As a result of that progress, Cameron’s intervention comes at a moment of significant potential – but significant risk too. Britain’s ethnic minorities are the youngest and fastest-growing sections of British society. If that educational progress translates into economic success, it will make a significant contribution to the "Great British Take-Off" that the Prime Minister envisions. But if that does not happen, with educational convergence combined with current ‘ethnic penalties’ in employment and income persisting, then that potential could well curdle into frustration that the British promise of equal opportunities is not being kept.  Cameron also mirrored his own language in committing himself to both a ‘fight against extremism’ and a ‘fight against discrimination’: while those are distinct challenges and causes, actively pursuing both tracks simultaneously has the potential, at least, depolarise some debates about responses to extremism  - and so to help deepen the broad social coalitions we need for a more cohesive society too.

Thirdly, Cameron’s challenge could mark an important deepening in the political competition between the major parties on race issues. Many have been struck by the increase in political attention on the centre-right to race issues over the last five to ten years. The focus has been on the politics of representation. By increasing the number of non-white Conservative MPs from two to seventeen since 2005, Cameron has sent a powerful signal that Labour’s traditional claim to be ‘the party of ethnic minorities’ would now be contested. Cameron was again able to celebrate in Manchester several ways in which his Cabinet and Parliamentary benches demonstrate many successful journeys of migrant and minority integration in British society. That might perhaps help to ease the fears, about integration being impossible in an era of higher immigration, which the Home Secretary had articulated the previous day.

So symbolism can matter. But facial diversity is not enough. The politics of ethnic minority opportunity needs to be about more than visits to gurdwaras, diversity nights at the party conference fringes and unveiling statues of Mahatma Gandhi in Parliament Square. Jeremy Corbyn’s first speech as Labour leader did include one brief celebratory reference to Britain’s ethnic diversity – “as I travelled the country during the leadership campaign it was wonderful to see the diversity of all the people in our country” – and to Labour bringing in more black, Asian and ethnic minority members - but it did not include any substantial content on discrimination. Tim Farron acknowledged during his leadership campaign that the Liberal Democrats have struggled to get to the starting-line on race and diversity at all. The opposition parties too will no doubt now be challenged to match not just the Prime Minister’s rhetorical commitment to challenging inequalities but also to propose how it could be done in practice.

Non-white Britons expect substance, not just symbolism from all of the parties on race inequalites.  Survation’s large survey of ethnic minority voters for British Future showed the Conservatives winning more ethnic minority support than ever before – but just 29 per cent of non-white respondents were confident that the Conservatives are committed to treating people of every ethnic background equally, while 54 per cent said this of Labour. Respondents were twice as likely to say that the Conservatives needto do more to reach out – and the Prime Minister would seem to be committed to showing that he has got that message.  Moreover, there is evidence that ethnic inclusion could be important in broadening a party’s appeal to other younger, urban and more liberal white voters too – which is why it made sense for this issue to form part of a broader attempt by David Cameron to colonise the broad centre of British politics in his Manchester speech.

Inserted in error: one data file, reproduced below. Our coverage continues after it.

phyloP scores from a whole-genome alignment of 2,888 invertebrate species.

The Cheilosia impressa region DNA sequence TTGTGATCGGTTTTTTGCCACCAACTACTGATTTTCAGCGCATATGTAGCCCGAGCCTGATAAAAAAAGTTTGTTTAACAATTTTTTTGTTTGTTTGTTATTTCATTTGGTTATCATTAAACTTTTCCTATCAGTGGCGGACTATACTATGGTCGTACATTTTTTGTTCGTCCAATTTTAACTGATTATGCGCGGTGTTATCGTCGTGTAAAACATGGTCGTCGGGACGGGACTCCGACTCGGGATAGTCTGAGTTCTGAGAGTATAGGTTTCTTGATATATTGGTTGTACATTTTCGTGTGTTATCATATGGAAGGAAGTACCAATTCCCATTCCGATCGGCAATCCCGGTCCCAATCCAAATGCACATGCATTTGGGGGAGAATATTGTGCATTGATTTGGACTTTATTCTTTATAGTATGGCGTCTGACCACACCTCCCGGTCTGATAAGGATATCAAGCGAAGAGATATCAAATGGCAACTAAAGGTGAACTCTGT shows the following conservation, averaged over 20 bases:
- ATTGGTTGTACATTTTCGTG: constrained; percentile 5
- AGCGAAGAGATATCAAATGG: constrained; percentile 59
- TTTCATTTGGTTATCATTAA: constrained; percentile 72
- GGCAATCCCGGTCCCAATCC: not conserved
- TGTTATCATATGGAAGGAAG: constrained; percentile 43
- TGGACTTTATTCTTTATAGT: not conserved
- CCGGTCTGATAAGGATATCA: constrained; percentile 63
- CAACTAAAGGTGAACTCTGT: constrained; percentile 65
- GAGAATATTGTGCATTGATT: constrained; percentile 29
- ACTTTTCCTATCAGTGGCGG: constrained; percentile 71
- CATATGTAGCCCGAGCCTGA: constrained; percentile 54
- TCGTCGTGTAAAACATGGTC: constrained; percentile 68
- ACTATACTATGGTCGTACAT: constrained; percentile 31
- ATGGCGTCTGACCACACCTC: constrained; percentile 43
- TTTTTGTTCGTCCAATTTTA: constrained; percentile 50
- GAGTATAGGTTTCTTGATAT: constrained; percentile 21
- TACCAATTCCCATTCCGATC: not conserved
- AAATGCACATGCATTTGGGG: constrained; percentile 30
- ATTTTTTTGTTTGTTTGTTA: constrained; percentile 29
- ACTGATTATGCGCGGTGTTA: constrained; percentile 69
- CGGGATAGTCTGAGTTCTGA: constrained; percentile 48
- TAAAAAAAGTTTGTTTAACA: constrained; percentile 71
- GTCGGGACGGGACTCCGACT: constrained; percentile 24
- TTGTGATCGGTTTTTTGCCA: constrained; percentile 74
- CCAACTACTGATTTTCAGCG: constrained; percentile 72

But the case for caution is that there has been limited policy attention to ethnic inequalities under the last two governments. Restaurateur Iqbal Wahhab decided to give up his role chairing an ethnic minority taskforce for successive governments, unconvinced there was a political commitment to do much more than convene a talking shop. Lib Dem equalities minister Lynne Featherstone did push the CV discrimination issue – but many Conservatives were sceptical. Cameron’s new commitment may face similar challenges from those whose instinct is to worry that more attention to discrimination or bias in the jobs market will mean more red tape for business.

Labour had a separate race inequalities manifesto in 2015, outside of its main election manifesto, while the Conservative manifesto did not contain significant commitments to racial inequality. The mid-campaign launch in Croydon of a series of race equality pledges showed an increasing awareness of the growing importance of ethnic minority votes - though the fact that they all involved aiming for increases of 20 per cent by 2020 gave them a slightly back-of-the-envelope feel. 

Prime Ministerial commitments have an important agenda-setting function. A generation ago the Stephen Lawrence case opened the eyes of middle England to racist violence and police failures, particularly through the Daily Mail’s persistent challenging of those injustices. A Conservative Prime Minister’s words could similarly make a big difference in the mainstreaming of the issue of inequalities of opportunity. What action should follow words? Between now and next year’s party conference season, that must will now be the test for this Conservative government – and for their political opponents too. 

Sunder Katwala is director of British Future and former general secretary of the Fabian Society.